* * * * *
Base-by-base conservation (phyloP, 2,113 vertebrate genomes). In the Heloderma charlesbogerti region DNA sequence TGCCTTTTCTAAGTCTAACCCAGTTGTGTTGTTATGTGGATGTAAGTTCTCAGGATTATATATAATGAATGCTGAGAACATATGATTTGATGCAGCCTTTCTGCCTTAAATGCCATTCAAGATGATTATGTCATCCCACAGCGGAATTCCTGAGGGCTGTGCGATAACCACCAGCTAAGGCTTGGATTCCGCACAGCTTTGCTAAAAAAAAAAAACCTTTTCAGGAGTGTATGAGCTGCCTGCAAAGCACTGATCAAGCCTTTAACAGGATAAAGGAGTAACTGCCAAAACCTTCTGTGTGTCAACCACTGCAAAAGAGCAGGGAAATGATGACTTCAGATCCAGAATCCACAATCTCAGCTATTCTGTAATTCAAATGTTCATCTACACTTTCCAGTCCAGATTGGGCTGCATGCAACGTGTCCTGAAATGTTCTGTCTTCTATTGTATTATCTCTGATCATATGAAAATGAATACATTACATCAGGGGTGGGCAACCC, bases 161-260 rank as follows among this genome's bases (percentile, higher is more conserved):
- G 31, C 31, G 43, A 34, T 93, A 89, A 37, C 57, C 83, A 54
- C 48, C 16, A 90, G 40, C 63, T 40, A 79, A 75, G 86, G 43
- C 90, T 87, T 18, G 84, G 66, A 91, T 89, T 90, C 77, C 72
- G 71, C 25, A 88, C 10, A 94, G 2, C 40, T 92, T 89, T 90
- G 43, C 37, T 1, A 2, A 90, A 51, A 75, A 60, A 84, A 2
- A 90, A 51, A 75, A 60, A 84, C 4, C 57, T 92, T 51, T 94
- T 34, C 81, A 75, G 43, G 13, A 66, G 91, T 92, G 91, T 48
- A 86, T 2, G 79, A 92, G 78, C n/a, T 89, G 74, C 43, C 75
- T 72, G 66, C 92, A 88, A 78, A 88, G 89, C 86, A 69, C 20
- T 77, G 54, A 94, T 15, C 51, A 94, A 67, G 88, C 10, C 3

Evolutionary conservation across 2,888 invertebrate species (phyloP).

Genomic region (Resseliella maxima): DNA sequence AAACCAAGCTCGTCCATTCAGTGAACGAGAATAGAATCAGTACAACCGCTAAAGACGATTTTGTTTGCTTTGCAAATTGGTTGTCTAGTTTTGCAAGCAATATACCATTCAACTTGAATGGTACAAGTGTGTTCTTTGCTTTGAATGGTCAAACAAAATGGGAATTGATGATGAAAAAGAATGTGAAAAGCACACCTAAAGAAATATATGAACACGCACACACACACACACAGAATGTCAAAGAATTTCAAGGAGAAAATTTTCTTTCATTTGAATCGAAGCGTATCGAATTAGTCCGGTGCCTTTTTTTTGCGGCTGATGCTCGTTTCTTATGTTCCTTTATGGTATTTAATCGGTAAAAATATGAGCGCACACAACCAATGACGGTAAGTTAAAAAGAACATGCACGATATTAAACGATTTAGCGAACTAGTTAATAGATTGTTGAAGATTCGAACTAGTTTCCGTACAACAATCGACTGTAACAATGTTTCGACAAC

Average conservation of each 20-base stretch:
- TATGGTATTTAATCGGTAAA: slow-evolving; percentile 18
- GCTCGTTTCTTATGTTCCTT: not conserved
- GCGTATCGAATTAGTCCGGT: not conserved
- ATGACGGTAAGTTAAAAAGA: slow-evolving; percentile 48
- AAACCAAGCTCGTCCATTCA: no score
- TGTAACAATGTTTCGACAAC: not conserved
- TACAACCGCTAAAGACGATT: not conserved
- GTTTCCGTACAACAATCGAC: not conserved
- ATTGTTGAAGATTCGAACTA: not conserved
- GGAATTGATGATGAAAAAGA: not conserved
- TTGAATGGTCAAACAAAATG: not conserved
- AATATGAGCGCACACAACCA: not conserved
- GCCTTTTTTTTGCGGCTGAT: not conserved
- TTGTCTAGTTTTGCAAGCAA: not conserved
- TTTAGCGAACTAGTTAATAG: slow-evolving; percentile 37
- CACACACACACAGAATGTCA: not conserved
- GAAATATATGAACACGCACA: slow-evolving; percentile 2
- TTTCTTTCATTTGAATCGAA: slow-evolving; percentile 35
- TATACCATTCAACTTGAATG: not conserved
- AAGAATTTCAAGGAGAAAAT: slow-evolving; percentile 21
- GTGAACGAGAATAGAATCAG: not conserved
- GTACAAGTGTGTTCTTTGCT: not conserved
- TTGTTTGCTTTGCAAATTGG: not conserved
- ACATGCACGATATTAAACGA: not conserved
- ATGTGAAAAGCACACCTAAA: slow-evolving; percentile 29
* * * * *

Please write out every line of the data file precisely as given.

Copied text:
Base-by-base conservation (phyloP, 2,113 vertebrate genomes). In the Heloderma charlesbogerti region DNA sequence TGCCTTTTCTAAGTCTAACCCAGTTGTGTTGTTATGTGGATGTAAGTTCTCAGGATTATATATAATGAATGCTGAGAACATATGATTTGATGCAGCCTTTCTGCCTTAAATGCCATTCAAGATGATTATGTCATCCCACAGCGGAATTCCTGAGGGCTGTGCGATAACCACCAGCTAAGGCTTGGATTCCGCACAGCTTTGCTAAAAAAAAAAAACCTTTTCAGGAGTGTATGAGCTGCCTGCAAAGCACTGATCAAGCCTTTAACAGGATAAAGGAGTAACTGCCAAAACCTTCTGTGTGTCAACCACTGCAAAAGAGCAGGGAAATGATGACTTCAGATCCAGAATCCACAATCTCAGCTATTCTGTAATTCAAATGTTCATCTACACTTTCCAGTCCAGATTGGGCTGCATGCAACGTGTCCTGAAATGTTCTGTCTTCTATTGTATTATCTCTGATCATATGAAAATGAATACATTACATCAGGGGTGGGCAACCC, bases 161-260 rank as follows among this genome's bases (percentile, higher is more conserved):
- G 31, C 31, G 43, A 34, T 93, A 89, A 37, C 57, C 83, A 54
- C 48, C 16, A 90, G 40, C 63, T 40, A 79, A 75, G 86, G 43
- C 90, T 87, T 18, G 84, G 66, A 91, T 89, T 90, C 77, C 72
- G 71, C 25, A 88, C 10, A 94, G 2, C 40, T 92, T 89, T 90
- G 43, C 37, T 1, A 2, A 90, A 51, A 75, A 60, A 84, A 2
- A 90, A 51, A 75, A 60, A 84, C 4, C 57, T 92, T 51, T 94
- T 34, C 81, A 75, G 43, G 13, A 66, G 91, T 92, G 91, T 48
- A 86, T 2, G 79, A 92, G 78, C n/a, T 89, G 74, C 43, C 75
- T 72, G 66, C 92, A 88, A 78, A 88, G 89, C 86, A 69, C 20
- T 77, G 54, A 94, T 15, C 51, A 94, A 67, G 88, C 10, C 3

Evolutionary conservation across 2,888 invertebrate species (phyloP).

Genomic region (Resseliella maxima): DNA sequence AAACCAAGCTCGTCCATTCAGTGAACGAGAATAGAATCAGTACAACCGCTAAAGACGATTTTGTTTGCTTTGCAAATTGGTTGTCTAGTTTTGCAAGCAATATACCATTCAACTTGAATGGTACAAGTGTGTTCTTTGCTTTGAATGGTCAAACAAAATGGGAATTGATGATGAAAAAGAATGTGAAAAGCACACCTAAAGAAATATATGAACACGCACACACACACACACAGAATGTCAAAGAATTTCAAGGAGAAAATTTTCTTTCATTTGAATCGAAGCGTATCGAATTAGTCCGGTGCCTTTTTTTTGCGGCTGATGCTCGTTTCTTATGTTCCTTTATGGTATTTAATCGGTAAAAATATGAGCGCACACAACCAATGACGGTAAGTTAAAAAGAACATGCACGATATTAAACGATTTAGCGAACTAGTTAATAGATTGTTGAAGATTCGAACTAGTTTCCGTACAACAATCGACTGTAACAATGTTTCGACAAC

Average conservation of each 20-base stretch:
- TATGGTATTTAATCGGTAAA: slow-evolving; percentile 18
- GCTCGTTTCTTATGTTCCTT: not conserved
- GCGTATCGAATTAGTCCGGT: not conserved
- ATGACGGTAAGTTAAAAAGA: slow-evolving; percentile 48
- AAACCAAGCTCGTCCATTCA: no score
- TGTAACAATGTTTCGACAAC: not conserved
- TACAACCGCTAAAGACGATT: not conserved
- GTTTCCGTACAACAATCGAC: not conserved
- ATTGTTGAAGATTCGAACTA: not conserved
- GGAATTGATGATGAAAAAGA: not conserved
- TTGAATGGTCAAACAAAATG: not conserved
- AATATGAGCGCACACAACCA: not conserved
- GCCTTTTTTTTGCGGCTGAT: not conserved
- TTGTCTAGTTTTGCAAGCAA: not conserved
- TTTAGCGAACTAGTTAATAG: slow-evolving; percentile 37
- CACACACACACAGAATGTCA: not conserved
- GAAATATATGAACACGCACA: slow-evolving; percentile 2
- TTTCTTTCATTTGAATCGAA: slow-evolving; percentile 35
- TATACCATTCAACTTGAATG: not conserved
- AAGAATTTCAAGGAGAAAAT: slow-evolving; percentile 21
- GTGAACGAGAATAGAATCAG: not conserved
- GTACAAGTGTGTTCTTTGCT: not conserved
- TTGTTTGCTTTGCAAATTGG: not conserved
- ACATGCACGATATTAAACGA: not conserved
- ATGTGAAAAGCACACCTAAA: slow-evolving; percentile 29